How to Take Action when Employees and Alcohol Mix

Vince Scopelliti - Wednesday, March 27, 2019

Alcohol and workplaces never mix well. No matter the sort of work they do, employees should not be in the workplace when they are under the influence or still suffering the effects of alcohol consumption. This includes drinking at work or immediately before starting work, and those who are still impacted by a big night out. 

So what steps should an employer take when dealing with a worker who they suspect is intoxicated in the office?

approaching an intoxicated employee

Occupational health and safety legislation throughout Australia places an obligation on employers to protect not only the safety of the intoxicated employee, but that of all other employees as well. 

This means making sure that an intoxicated employee can't hurt themselves or anyone else. Accordingly, employers have an obligation to approach intoxicated employees and ask them to leave work immediately (without driving a vehicle, of course!). 

However, being intoxicated at work does not necessarily mean that employees can be terminated immediately. When determining whether a dismissal for intoxication in the workplace is 'valid' or can be upheld, courts will consider several factors. These include whether the company's drug and alcohol policy or any contractual arrangements in place with the employee are sufficiently clear to demonstrate that there is a 'zero tolerance' policy for alcohol in the workplace.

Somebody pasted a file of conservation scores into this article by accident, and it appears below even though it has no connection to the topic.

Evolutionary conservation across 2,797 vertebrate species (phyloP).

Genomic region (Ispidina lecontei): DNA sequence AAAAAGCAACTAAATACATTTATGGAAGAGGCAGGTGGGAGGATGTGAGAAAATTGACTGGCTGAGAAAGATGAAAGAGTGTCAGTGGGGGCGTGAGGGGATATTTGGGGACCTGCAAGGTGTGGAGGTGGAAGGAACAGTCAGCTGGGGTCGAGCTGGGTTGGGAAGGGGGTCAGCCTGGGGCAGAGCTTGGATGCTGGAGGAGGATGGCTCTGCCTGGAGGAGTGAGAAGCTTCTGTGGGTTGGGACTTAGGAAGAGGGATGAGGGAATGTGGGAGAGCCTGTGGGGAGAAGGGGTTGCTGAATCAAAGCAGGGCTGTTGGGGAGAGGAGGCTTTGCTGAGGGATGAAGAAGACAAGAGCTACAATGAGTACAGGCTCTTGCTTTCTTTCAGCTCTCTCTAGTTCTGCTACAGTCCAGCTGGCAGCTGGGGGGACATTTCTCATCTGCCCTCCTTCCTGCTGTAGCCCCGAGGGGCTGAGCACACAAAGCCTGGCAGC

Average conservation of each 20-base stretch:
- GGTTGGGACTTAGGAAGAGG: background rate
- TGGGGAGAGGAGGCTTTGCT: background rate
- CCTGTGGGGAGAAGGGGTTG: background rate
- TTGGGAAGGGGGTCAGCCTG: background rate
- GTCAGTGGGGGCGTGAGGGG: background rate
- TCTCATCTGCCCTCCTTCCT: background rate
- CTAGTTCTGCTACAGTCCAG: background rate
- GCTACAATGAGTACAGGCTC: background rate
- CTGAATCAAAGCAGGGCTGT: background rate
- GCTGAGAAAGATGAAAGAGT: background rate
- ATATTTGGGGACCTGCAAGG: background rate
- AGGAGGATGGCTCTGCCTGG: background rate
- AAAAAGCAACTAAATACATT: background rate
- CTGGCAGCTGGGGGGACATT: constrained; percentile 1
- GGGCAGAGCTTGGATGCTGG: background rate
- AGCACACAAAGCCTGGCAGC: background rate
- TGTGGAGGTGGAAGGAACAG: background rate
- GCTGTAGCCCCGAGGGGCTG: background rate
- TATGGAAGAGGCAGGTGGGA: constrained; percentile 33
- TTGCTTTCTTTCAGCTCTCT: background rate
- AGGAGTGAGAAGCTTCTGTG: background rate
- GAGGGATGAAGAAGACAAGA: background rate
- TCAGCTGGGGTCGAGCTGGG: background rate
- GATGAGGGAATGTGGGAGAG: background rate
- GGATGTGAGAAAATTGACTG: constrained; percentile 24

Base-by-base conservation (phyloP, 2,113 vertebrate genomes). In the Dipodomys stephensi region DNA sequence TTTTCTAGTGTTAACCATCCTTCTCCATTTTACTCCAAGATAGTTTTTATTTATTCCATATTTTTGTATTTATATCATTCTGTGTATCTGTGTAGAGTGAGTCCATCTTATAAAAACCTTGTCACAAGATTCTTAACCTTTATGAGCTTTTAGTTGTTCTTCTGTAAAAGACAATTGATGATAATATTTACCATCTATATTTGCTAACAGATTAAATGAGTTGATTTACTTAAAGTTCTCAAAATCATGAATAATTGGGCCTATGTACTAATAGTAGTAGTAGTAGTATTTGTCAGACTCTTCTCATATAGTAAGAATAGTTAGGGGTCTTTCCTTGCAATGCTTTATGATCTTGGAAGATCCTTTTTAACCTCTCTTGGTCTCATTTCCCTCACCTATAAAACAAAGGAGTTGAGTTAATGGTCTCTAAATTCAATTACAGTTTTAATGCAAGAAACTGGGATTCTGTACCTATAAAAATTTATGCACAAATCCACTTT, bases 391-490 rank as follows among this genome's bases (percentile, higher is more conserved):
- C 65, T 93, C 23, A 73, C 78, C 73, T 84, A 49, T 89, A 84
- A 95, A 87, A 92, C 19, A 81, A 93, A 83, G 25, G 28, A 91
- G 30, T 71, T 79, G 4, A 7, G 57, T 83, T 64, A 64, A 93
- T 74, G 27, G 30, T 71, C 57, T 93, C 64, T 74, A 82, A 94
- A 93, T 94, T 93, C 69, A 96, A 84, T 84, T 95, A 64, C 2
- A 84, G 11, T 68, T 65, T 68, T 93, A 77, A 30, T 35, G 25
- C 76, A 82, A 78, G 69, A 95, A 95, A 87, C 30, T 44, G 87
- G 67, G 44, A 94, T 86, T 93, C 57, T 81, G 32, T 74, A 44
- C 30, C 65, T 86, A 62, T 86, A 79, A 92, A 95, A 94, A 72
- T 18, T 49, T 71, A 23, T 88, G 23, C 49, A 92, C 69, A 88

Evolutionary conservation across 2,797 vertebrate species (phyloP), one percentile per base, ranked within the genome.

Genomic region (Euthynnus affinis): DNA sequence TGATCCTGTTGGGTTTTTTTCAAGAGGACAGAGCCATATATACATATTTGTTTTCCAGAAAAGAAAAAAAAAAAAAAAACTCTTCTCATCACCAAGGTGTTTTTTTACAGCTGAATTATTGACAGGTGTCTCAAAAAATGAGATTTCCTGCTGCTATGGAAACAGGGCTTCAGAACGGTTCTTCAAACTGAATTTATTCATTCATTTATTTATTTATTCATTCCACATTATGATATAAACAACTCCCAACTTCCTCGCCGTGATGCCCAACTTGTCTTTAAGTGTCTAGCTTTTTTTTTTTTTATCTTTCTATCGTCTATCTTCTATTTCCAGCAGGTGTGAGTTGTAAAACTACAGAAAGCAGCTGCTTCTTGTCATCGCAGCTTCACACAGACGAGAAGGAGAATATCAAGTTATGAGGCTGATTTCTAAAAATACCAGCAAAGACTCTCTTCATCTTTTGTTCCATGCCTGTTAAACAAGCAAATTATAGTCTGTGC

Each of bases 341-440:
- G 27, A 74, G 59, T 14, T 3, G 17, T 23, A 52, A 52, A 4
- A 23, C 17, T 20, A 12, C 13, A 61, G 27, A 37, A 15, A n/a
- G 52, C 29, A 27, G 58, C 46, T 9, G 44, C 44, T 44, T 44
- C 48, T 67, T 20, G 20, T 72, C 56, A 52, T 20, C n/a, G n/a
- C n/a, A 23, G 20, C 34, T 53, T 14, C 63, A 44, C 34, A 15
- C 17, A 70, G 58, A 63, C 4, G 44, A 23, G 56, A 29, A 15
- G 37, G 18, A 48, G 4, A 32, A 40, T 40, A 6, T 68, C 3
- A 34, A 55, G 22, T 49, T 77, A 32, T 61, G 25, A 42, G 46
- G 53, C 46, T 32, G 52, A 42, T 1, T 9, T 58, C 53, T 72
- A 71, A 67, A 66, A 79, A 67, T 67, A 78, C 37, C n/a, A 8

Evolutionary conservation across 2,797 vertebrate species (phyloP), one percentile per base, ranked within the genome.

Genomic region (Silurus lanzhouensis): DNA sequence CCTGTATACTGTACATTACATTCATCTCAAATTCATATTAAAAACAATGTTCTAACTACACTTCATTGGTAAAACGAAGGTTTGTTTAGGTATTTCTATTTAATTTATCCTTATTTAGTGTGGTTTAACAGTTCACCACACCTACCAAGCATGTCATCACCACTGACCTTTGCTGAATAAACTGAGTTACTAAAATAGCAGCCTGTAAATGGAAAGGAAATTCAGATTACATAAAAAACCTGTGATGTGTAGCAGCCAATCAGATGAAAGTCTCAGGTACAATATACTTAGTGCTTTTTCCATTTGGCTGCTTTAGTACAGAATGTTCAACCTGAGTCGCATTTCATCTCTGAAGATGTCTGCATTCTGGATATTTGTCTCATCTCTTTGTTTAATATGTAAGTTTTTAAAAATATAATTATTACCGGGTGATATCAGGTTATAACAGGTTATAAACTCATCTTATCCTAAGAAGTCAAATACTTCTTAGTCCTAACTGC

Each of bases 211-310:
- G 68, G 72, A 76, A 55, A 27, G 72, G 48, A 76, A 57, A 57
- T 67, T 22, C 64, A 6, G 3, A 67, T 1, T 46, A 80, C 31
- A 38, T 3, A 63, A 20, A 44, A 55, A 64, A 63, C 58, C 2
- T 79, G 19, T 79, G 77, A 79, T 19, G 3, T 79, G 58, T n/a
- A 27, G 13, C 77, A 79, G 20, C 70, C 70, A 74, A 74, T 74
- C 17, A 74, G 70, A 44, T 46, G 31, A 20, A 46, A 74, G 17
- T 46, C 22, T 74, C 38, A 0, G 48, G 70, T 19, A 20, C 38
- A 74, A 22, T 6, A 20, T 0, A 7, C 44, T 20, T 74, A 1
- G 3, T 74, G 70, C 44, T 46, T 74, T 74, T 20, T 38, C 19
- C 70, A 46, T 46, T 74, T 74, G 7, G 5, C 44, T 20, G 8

Although employees should certainly be disciplined for being intoxicated at work, employers who are wishing to avoid claims for unfair dismissal should consider interim steps such as clearly worded warnings rather than summarily dismissing staff.

factors that may contribute to alcohol abuse

Of course, prevention is always better than cure. Employers should give some thought to factors that may encourage their staff to over-indulge in alcohol to the extent that they are intoxicated in the workplace. 

Key risk factors include:

  • Age, gender and socio-economics. According to the Alcohol.Think Again campaign, young men who work in lower skilled or manual occupations are statistically most likely to be involved in 'risky drinking'.
  • Isolation (geographical isolation or social isolation within work peer groups)
  • Bullying, harassment and other interpersonal difficulties
  • Poor supervision, or support in the workplace
  • Difficult working conditions
  • High levels of stress 

How alcohol use can impact the workplace

An intoxicated employee can pose a risk to the safety of themselves and others. This is magnified when the employee is in a customer-facing role, or they are required to do manual work involving precision or machinery.